How do you manage library versions?

How do you manage components in a shifting environment so that the old versions are still available for older design work to reference?

I’m designing in an organization with a design system, but the area I’m working in isn’t using it. I’ve built out a bunch of components (panels, local nav, cards) to match the current UI so I can efficiently make mockups that match the current product area.

As I do feature design I’m working to update the UI to match the global design system. I’ll update my composite components to use design system atoms (buttons etc.) and themes as I go.

As I do this, though, my old designs will break. Spacing, fonts, layouts, etc. will all change, and past projects will no longer represent the state of the product at that time. This is especially fraught if I’m working on the follow-on to a project still in development. I can’t have reference designs changing when I make updates for the next cycle.

How do you manage components in a shifting environment so that the old versions are still available for older design work? I anticipate my components will also mature in terms of configurability and flexibility as I go, meaning more variants and properties coming into the newer versions.

Hey @spiff, thanks for reaching out!

Right now, the best workaround would be managing the libraries separately, as 2 different libraries Old and New. Be advised that managing the design system this way may become frustrating unless you’re diligent in keeping all assets’ naming convention consistent across all versions.

Here’s an existing topic from the community that may help you think this through: Two separate libraries?

You could consider separating “future work” from “this is a mirror of production.” Our team tries to do this using branches for “future work” and then when that work ships, it merges to the main branch (which should be a perfect reflection of what’s on the production site). This gives designers a space to work on new stuff, but without compromising a reference that you’re not ready to have receive updates.

An issue with this is it could lead to branches being open for a long time. This largely depends on how you scope your work, but having branches hang out and accumulate many big changes could lead to issues when you go to merge. When you merge, the memory usage will spike as Figma reconciles the differences between the branches. Other folks have experienced crashes when trying to merge too many big changes at once.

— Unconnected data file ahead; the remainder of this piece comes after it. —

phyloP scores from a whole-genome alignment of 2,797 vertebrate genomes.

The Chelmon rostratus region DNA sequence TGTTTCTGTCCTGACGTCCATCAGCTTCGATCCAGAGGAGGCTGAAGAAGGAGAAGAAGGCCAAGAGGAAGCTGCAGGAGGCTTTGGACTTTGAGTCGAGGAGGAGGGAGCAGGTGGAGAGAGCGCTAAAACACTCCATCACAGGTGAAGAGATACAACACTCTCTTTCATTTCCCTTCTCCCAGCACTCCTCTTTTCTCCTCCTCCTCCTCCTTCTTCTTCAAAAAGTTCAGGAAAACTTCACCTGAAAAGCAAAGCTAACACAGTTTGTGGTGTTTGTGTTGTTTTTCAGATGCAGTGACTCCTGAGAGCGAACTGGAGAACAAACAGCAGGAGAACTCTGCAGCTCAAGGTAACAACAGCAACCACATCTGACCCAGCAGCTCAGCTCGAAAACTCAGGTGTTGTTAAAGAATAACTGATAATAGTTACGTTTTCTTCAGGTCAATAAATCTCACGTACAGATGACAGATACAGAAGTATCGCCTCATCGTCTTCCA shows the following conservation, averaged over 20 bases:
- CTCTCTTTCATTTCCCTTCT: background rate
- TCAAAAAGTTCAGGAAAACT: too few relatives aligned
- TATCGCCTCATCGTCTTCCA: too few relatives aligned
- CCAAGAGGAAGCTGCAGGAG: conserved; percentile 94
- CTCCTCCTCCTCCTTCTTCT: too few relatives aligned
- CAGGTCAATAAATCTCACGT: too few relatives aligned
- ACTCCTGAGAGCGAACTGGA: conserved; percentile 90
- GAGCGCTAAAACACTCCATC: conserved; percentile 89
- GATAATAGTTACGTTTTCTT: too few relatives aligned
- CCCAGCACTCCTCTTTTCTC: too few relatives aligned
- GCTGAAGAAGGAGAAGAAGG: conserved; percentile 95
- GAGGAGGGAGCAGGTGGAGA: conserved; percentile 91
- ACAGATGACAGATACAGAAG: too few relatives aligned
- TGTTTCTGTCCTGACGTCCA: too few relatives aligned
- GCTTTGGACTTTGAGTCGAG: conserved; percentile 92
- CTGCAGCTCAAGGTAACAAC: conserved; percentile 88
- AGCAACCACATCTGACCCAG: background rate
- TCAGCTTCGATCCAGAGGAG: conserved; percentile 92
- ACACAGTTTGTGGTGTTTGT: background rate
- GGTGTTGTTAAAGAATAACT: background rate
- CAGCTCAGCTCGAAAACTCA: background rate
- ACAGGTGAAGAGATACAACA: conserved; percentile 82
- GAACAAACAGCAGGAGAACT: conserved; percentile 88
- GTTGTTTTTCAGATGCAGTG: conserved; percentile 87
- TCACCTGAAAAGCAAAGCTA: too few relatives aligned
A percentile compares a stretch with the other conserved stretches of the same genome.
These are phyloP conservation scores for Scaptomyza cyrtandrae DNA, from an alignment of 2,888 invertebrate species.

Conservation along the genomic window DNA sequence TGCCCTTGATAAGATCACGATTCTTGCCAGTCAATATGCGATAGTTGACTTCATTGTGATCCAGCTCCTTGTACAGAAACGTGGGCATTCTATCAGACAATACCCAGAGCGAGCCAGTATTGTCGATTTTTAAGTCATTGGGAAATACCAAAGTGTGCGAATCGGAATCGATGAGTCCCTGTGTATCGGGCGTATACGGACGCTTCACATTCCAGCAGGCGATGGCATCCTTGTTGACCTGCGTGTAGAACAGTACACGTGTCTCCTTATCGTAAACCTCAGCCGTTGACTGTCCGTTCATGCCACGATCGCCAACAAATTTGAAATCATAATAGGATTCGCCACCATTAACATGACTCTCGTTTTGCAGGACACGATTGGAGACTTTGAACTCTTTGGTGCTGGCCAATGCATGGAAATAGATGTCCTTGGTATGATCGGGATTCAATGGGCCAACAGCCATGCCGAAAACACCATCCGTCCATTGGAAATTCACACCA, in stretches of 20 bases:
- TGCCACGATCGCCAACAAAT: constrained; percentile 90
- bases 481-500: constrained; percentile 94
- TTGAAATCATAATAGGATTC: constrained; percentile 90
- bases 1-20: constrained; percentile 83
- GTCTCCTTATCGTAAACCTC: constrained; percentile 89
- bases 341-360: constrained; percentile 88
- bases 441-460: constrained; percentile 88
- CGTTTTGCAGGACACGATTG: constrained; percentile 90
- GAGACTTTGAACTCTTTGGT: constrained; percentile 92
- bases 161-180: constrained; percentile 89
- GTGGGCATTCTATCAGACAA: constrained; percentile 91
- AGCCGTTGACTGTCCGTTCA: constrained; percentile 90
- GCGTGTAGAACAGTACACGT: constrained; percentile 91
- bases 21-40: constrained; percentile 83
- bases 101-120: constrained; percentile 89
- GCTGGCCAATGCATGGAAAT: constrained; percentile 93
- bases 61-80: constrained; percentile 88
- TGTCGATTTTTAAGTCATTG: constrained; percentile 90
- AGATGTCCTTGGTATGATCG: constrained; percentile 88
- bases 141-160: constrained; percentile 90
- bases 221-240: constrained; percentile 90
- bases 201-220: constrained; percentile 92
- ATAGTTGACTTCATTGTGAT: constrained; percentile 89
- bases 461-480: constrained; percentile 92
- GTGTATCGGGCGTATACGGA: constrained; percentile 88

All of this assumes you’re on a Figma plan that has branching! You could potentially do the same thing (with more work) with a workflow that goes something like this:

  1. create a “production mirror” file
  2. when feature work comes up, peel off a copy of the production mirror file to execute your changes
  3. when those changes go live, replace the production mirror content with what was in your file.

^ but that can get messy if you have many people doing step 2 concurrently.

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Thanks @dvaliao. We run a continuous delivery process, so there are multiple ongoing projects and the updates aren’t so clearly delineated. I guess I could consider each project to be a single version increase, but that still means there’s a new/duplicated library for each new project. I suppose that’s workable, though I suspect I’ll end up with a lot of library files. I think I’ll also have merge issues if multiple projects are being iterated at once.

That said there’s something here that I’ll think more about, and I’ll read the link you shared to see what’s been covered already. It seems like there’s a viable solution here and it may be better than having multiple variants of each component. Thanks for the suggestion!

I had no idea Figma supported branching! I have some reading to do. Thanks for the suggestion.

Yes! If you’re on the Organization plan or higher then you have access to the branch feature:

An unexpected benefit to using branches is that branches can help keep file memory in check.

Coming back to this thread again, I realized you may also be interested in @Nathan_Curtiswriting on versioning component libraries.

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